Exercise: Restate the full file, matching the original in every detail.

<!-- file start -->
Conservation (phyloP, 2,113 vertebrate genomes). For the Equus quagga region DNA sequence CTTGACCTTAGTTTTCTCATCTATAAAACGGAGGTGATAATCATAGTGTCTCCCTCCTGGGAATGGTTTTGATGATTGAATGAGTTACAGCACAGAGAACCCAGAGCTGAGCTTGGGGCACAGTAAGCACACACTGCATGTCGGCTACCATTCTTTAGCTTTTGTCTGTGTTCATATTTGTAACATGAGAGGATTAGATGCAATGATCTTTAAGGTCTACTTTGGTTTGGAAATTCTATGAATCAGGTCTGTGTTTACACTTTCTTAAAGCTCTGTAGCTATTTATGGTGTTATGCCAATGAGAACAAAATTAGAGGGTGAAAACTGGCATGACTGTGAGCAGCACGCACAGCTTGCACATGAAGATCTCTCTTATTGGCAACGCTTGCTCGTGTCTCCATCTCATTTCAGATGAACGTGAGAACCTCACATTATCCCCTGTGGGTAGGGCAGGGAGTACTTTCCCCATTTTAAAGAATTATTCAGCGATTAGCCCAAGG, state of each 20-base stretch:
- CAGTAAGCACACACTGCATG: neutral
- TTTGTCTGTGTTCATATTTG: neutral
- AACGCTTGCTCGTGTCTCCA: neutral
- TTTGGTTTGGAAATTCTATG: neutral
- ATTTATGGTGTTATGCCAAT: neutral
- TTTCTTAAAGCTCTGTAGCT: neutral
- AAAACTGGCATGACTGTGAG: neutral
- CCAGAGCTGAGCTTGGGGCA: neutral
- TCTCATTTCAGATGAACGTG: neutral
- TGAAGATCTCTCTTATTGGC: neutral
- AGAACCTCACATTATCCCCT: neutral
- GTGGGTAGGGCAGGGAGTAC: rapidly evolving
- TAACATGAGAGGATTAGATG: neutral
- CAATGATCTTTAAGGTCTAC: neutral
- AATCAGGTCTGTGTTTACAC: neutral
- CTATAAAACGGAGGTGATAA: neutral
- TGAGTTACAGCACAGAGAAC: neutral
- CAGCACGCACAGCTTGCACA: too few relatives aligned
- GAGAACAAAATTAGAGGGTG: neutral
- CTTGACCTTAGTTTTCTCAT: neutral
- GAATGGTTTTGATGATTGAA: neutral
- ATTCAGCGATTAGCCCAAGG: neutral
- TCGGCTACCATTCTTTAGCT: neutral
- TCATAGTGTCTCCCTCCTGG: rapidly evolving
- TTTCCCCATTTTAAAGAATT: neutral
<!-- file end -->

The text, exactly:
Conservation (phyloP, 2,113 vertebrate genomes). For the Equus quagga region DNA sequence CTTGACCTTAGTTTTCTCATCTATAAAACGGAGGTGATAATCATAGTGTCTCCCTCCTGGGAATGGTTTTGATGATTGAATGAGTTACAGCACAGAGAACCCAGAGCTGAGCTTGGGGCACAGTAAGCACACACTGCATGTCGGCTACCATTCTTTAGCTTTTGTCTGTGTTCATATTTGTAACATGAGAGGATTAGATGCAATGATCTTTAAGGTCTACTTTGGTTTGGAAATTCTATGAATCAGGTCTGTGTTTACACTTTCTTAAAGCTCTGTAGCTATTTATGGTGTTATGCCAATGAGAACAAAATTAGAGGGTGAAAACTGGCATGACTGTGAGCAGCACGCACAGCTTGCACATGAAGATCTCTCTTATTGGCAACGCTTGCTCGTGTCTCCATCTCATTTCAGATGAACGTGAGAACCTCACATTATCCCCTGTGGGTAGGGCAGGGAGTACTTTCCCCATTTTAAAGAATTATTCAGCGATTAGCCCAAGG, state of each 20-base stretch:
- CAGTAAGCACACACTGCATG: neutral
- TTTGTCTGTGTTCATATTTG: neutral
- AACGCTTGCTCGTGTCTCCA: neutral
- TTTGGTTTGGAAATTCTATG: neutral
- ATTTATGGTGTTATGCCAAT: neutral
- TTTCTTAAAGCTCTGTAGCT: neutral
- AAAACTGGCATGACTGTGAG: neutral
- CCAGAGCTGAGCTTGGGGCA: neutral
- TCTCATTTCAGATGAACGTG: neutral
- TGAAGATCTCTCTTATTGGC: neutral
- AGAACCTCACATTATCCCCT: neutral
- GTGGGTAGGGCAGGGAGTAC: rapidly evolving
- TAACATGAGAGGATTAGATG: neutral
- CAATGATCTTTAAGGTCTAC: neutral
- AATCAGGTCTGTGTTTACAC: neutral
- CTATAAAACGGAGGTGATAA: neutral
- TGAGTTACAGCACAGAGAAC: neutral
- CAGCACGCACAGCTTGCACA: too few relatives aligned
- GAGAACAAAATTAGAGGGTG: neutral
- CTTGACCTTAGTTTTCTCAT: neutral
- GAATGGTTTTGATGATTGAA: neutral
- ATTCAGCGATTAGCCCAAGG: neutral
- TCGGCTACCATTCTTTAGCT: neutral
- TCATAGTGTCTCCCTCCTGG: rapidly evolving
- TTTCCCCATTTTAAAGAATT: neutral